Storing data client-side

To remember data between sessions, you cannot use JavaScript variables since those are not accessible every time a page is closed. You could set up a server.

You can store string data in a way that survives page reloads by putting it in the localStorage object. This object allows you to file string values under names (also strings), as in this example:



A value in localStorage sticks around until it is overwritten, it is removed with removeItem, or the user clears their local data.

Sites from different domains get different storage compartments. So it can only be read and overwritten by scripts on that same site.

Browsers also enforce a limit on the size of the data a site can store in localStorage, typically on the order of a few megabytes which prevents this feature from eating up too much disk space.

The following code implements a simple note-taking application. It keeps the user's notes as an object, associating note titles with content strings. This object is encoded as JSON and stored in localStorage. The user can select a note from a <select> field and change that note's text in a <textarea>. A note can be added by clicking a button.

Notes : <select id="list"></select>
<button onclick="addNote()">new</button><br>
<textarea id="currentnote"style="width:100%;height:10em">

var list = document.querySelector("#list");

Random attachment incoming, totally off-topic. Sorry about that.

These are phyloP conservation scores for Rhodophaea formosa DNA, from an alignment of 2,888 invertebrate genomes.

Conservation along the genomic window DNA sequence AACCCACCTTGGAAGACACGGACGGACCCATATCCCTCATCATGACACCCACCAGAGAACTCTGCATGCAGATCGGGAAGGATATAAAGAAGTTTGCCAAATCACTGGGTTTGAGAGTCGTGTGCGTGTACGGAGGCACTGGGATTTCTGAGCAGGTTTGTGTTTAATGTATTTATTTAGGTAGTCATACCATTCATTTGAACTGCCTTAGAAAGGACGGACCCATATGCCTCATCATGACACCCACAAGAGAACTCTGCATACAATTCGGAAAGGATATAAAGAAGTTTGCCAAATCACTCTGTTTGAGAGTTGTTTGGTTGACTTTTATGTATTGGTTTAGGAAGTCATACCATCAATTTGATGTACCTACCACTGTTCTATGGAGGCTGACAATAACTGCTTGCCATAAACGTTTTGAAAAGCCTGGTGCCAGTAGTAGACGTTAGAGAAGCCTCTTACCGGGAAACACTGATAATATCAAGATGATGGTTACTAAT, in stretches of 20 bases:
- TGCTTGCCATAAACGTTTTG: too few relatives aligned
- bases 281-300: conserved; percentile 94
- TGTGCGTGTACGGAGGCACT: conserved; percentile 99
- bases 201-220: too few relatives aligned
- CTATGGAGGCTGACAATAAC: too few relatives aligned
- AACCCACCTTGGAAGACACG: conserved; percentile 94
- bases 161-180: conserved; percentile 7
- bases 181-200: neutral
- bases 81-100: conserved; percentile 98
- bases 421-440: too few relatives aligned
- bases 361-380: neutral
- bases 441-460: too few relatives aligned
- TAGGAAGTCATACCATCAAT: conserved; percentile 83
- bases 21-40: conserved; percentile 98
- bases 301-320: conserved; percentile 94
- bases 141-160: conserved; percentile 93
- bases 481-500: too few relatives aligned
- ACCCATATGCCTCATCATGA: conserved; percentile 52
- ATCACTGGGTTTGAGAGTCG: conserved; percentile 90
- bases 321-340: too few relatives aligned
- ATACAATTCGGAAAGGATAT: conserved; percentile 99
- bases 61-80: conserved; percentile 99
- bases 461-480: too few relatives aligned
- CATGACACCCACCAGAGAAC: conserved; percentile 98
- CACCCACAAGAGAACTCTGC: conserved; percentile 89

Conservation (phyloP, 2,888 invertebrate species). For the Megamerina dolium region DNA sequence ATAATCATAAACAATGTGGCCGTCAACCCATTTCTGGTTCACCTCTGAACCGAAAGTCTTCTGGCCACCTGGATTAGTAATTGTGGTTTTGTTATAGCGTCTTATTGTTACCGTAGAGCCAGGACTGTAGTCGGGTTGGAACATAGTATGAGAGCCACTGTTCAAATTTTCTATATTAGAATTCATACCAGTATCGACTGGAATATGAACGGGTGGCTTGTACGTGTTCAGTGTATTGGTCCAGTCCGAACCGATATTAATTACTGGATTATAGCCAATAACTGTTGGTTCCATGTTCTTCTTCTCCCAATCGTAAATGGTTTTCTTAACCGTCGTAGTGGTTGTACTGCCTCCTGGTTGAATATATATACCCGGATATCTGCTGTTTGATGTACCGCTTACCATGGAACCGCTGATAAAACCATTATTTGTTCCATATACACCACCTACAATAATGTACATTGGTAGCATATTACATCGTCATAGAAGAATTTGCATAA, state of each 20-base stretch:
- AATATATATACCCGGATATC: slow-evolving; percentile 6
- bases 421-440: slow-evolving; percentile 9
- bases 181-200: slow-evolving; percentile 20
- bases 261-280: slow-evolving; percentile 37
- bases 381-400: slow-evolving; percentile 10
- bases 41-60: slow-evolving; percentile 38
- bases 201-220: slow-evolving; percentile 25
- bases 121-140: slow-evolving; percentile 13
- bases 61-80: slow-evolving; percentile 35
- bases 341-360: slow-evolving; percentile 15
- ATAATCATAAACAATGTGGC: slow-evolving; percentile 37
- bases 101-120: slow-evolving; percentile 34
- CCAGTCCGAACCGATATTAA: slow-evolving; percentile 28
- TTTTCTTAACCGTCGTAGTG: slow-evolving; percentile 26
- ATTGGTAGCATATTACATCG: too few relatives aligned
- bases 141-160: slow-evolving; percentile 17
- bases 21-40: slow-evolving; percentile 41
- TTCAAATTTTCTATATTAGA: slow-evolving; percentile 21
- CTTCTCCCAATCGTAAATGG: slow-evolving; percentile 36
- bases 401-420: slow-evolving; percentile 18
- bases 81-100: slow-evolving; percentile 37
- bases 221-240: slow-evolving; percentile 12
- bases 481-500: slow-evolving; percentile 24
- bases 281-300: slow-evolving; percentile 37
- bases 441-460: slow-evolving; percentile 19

function addToList(name) {
    var option = document.createElement("option");
    option.textContent = name;
var notes = JSON.parse(localStorage.getItem("notes")) || {
    "shoppinglist": ""
for (var name in notes)
    if (notes.hasOwnProperty(name))

function saveToStorage() {
    localStorage.setItem("notes", JSON.stringify(notes));
var current = document.querySelector("#currentnote");
current.value = notes[list.value];
list.addEventListener("change", function() {
    current.value = notes[list.value];
current.addEventListener("change", function() {
    notes[list.value] = current.value;

function addNote() {
    var name = prompt("Notename", "");
    if (!name) return;
    if (!notes.hasOwnProperty(name)) {
        notes[name] = "";
    list.value = name;
    current.value = notes[name];
Notes :

The script initializes the notes variable to the value stored in localStorage or, if that is missing, to a simple object with only an empty "shopping list" note in it. Reading a field that does not exist from localStorage will yield null. Passing null to JSON.parse will make it parse the string "null" and return null. Thus, the || operator can be used to provide a default value in a situation like this.

Whenever the note data changes (when a new note is added or an existing note changed), the saveToStorage function is called to update the storage field. If this application was intended to handle thousands of notes, rather than a handful, this would be too expensive, and we'd have to come up with a more complicated way to store them, such as giving each note its own storage field.

When the user adds a new note, the code must update the text field explicitly, even though the <select> field has a "change" handler that does the same thing. This is necessary because "change" events fire only when the user changes the field's value, not when a script does it.

There is another object similar to localStorage called sessionStorage. The difference between the two is that the content of sessionStorage is forgotten at the end of each session, which for most browsers means whenever the browser is closed.

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